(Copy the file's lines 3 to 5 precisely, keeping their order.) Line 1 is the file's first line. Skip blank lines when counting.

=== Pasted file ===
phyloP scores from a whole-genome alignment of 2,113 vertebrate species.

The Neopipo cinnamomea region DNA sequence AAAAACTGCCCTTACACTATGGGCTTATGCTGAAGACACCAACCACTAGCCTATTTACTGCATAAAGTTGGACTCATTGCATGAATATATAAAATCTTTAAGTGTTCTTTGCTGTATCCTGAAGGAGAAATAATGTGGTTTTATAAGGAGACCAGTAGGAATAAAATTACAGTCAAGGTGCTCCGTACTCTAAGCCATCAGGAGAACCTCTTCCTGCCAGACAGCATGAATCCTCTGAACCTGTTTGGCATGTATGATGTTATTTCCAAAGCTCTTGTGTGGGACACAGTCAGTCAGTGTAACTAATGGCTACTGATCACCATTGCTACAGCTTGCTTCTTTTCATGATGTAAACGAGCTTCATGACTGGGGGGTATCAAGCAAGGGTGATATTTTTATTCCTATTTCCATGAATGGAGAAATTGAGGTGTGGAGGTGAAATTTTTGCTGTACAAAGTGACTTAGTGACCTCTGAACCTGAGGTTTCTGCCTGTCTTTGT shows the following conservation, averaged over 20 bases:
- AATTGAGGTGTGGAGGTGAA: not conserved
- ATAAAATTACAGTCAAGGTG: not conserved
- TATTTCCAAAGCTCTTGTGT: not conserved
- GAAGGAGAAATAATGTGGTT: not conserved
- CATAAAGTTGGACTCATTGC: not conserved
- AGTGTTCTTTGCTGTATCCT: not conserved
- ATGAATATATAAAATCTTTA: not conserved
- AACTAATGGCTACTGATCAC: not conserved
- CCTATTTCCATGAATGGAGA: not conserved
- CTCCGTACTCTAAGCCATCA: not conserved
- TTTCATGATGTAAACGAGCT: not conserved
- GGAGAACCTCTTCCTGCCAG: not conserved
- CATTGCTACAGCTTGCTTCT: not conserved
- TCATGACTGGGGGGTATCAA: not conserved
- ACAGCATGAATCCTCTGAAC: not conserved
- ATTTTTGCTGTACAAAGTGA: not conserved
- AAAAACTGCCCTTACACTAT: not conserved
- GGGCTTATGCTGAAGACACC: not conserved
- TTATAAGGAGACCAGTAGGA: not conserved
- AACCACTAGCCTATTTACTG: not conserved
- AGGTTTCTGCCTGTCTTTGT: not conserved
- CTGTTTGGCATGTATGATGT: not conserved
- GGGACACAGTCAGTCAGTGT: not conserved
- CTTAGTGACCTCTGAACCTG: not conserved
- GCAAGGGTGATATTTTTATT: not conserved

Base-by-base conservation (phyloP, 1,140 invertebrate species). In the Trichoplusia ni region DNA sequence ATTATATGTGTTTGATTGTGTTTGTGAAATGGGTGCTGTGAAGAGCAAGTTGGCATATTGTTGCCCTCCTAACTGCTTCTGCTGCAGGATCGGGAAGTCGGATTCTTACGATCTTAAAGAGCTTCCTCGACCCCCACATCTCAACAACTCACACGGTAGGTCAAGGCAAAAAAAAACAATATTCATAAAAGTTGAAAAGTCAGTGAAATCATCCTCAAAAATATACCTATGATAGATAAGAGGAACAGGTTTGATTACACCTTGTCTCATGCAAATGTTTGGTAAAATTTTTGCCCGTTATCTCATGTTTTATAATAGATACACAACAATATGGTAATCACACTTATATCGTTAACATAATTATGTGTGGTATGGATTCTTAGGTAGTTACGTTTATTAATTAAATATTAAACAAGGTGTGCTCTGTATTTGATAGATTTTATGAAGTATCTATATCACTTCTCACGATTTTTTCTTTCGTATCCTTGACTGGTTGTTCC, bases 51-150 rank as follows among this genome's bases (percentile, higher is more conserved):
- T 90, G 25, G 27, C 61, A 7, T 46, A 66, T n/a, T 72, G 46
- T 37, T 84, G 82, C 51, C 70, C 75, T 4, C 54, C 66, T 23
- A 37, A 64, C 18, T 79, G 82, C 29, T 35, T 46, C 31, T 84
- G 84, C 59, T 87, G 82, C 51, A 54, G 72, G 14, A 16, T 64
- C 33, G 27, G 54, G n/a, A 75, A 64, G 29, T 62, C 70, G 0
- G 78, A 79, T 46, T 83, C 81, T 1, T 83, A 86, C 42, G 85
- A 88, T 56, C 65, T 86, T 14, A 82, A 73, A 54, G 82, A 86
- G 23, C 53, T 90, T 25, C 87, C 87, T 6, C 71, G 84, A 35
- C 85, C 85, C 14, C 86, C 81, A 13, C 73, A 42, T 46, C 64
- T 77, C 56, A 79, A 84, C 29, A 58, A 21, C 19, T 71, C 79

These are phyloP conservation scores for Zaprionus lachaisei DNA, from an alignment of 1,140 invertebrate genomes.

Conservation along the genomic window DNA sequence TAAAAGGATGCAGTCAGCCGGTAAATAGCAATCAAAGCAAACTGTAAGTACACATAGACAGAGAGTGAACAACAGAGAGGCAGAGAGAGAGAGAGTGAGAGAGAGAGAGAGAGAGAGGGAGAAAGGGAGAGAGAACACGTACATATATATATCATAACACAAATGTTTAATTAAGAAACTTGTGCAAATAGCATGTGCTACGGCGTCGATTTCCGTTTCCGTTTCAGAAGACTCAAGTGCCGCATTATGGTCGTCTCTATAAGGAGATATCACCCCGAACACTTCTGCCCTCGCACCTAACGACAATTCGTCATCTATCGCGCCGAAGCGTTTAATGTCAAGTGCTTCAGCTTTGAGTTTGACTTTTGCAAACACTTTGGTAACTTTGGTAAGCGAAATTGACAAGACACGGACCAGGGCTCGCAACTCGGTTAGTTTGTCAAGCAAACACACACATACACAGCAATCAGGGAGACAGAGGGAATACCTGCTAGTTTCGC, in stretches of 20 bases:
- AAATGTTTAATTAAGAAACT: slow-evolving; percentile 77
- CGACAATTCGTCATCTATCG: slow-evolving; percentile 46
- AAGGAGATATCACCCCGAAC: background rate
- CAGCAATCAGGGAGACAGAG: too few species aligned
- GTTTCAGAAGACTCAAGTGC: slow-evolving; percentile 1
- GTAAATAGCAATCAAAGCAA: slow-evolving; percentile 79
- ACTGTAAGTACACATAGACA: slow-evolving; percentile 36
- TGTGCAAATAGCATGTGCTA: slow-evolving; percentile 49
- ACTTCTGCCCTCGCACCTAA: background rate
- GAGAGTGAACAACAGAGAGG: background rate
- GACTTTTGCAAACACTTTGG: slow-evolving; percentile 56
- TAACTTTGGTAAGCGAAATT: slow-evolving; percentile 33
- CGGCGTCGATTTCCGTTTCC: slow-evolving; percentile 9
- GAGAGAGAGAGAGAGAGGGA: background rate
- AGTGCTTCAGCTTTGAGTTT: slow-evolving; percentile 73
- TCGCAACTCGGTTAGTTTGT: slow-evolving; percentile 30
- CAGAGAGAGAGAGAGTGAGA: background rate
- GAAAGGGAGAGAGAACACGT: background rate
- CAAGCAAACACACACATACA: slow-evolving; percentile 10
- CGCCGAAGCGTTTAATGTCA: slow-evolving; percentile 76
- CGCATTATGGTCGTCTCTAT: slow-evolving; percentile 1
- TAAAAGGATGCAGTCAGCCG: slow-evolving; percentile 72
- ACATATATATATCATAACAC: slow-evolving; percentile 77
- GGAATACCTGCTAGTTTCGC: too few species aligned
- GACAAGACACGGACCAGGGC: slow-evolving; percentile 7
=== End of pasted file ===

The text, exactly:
- AATTGAGGTGTGGAGGTGAA: not conserved
- ATAAAATTACAGTCAAGGTG: not conserved
- TATTTCCAAAGCTCTTGTGT: not conserved